Brian Laundrie’s sister wants him to ‘come forward’ and answer questions about Gabby Petito

"I hope my brother is alive because I want answers just as much anyone else."

This Aug. 12 photo from video provided by the Moab Police Department shows Brian Laundrie talking to an officer after police pulled over the van he was traveling in with Gabby Petito near the entrance to Arches National Park.

Brian Laundrie’s sister wants him to surrender to authorities – for the sake of their family.

Laundrie disappeared while authorities were searching for his missing fiancee, Gabby Petito, whose body was found Sept. 19. Laundrie is now wanted on fraud-related charges.

In an interview with ABC News that aired Tuesday on “Good Morning America,” Cassie Laundrie said she would like to see her brother turn himself in and for her parents to come forward if they know something that can “get us out of this horrible mess.”

Laundrie said she wishes her brother had come to her the day he arrived home without Petito, whose body was found in Wyoming days later.


“I don’t think we’d be here,” she said. “I worry about him. I hope he’s OK, but then I’m angry, and I don’t know what to think.”

Petito, 22, was reported missing after she and Brian Laundrie, 23, embarked on a cross-country van trip they documented on social media. Laundrie returned home to North Port, Fla., without Petito on Sept. 1 and disappeared several days after Petito’s family reported her missing.

Her body was found in Bridger-Teton National Forest on Sept. 19, and authorities said the manner of death was homicide.

A federal court in Wyoming issued an arrest warrant for Laundrie on fraud-related charges related to a credit card. He has not been charged in her death.


Petito’s case caught the attention of Internet sleuths who bolstered early intrigue in her case across the same social media platforms where the couple had posted updates about their trip. Her disappearance and death have rekindled conversations about disproportionate coverage of young White women in comparison with people of color who are missing without as much attention.

The case has also magnified law enforcement’s handling of domestic violence and how social media may not accurately portray a person’s life.

Days after Petito’s disappearance, social media dispatches of her relationship with Laundrie were juxtaposed with police footage of the couple from a traffic stop in Utah. In it, police mention that Petito is distraught and “crying uncontrollably”; she says that the couple’s travels had put a strain on their relationship and that Laundrie initially wouldn’t let her reenter the car.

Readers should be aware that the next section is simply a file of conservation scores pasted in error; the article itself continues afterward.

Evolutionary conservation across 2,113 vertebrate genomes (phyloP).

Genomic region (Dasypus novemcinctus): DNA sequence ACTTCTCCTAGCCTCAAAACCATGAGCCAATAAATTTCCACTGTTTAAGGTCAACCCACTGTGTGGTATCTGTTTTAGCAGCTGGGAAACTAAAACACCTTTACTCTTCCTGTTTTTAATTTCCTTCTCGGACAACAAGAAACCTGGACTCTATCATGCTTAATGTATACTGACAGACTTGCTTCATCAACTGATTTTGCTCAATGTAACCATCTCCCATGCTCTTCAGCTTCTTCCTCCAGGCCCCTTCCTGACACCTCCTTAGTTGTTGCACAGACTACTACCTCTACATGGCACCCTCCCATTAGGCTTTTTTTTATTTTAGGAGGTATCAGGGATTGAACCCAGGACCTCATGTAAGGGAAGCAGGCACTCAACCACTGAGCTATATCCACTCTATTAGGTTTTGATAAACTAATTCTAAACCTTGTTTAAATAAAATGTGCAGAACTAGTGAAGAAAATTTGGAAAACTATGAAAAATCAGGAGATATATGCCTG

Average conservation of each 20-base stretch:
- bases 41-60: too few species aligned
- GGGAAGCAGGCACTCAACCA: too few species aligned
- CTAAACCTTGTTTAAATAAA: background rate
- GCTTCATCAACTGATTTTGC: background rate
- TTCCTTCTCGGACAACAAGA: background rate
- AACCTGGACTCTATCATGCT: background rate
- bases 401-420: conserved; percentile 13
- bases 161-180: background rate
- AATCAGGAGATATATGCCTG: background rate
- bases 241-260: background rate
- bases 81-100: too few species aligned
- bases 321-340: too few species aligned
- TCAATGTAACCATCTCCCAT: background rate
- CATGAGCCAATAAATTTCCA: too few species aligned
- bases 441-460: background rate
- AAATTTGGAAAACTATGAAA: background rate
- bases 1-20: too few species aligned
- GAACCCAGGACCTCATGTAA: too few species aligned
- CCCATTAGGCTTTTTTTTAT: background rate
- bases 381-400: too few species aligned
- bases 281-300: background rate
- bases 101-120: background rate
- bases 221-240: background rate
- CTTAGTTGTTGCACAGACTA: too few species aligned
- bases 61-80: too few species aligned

The same day the two were stopped by police in Utah, a witness called 911 to report a “domestic problem” between a couple who matched the description of Petito and Laundrie. The caller noticed the couple fighting and said he saw the man slap the woman.

“It was pretty typical of them to argue and try and take space from each other,” Cassie Laundrie told ABC News. “But people saying they saw public domestic violence – I’ve never seen anything like that from either of them.”

Days after her brother returned home, Laundrie said, she didn’t pick up on anything suspicious. The family then went to Fort De Soto Park in Florida’s Pinellas County.


When her brother disappeared, Laundrie said, she immediately told investigators about the camping trip.

The last time she saw and spoke to her brother was Sept. 6.

“I don’t know if my parents are involved,” she said. “I think if they are, then they should come clean.”

Steven Bertolino, the Laundries’ attorney, told ABC News that Brian Laundrie’s parents do not know where he is, and he denied speculation that they helped him evade law enforcement.

Amid speculation that Brian Laundrie was seen on the Appalachian Trail over the weekend, Cassie Laundrie said her brother is a “mediocre survivalist” when it comes to living off the grid.


“I hope my brother is alive because I want answers just as much anyone else,” she said.

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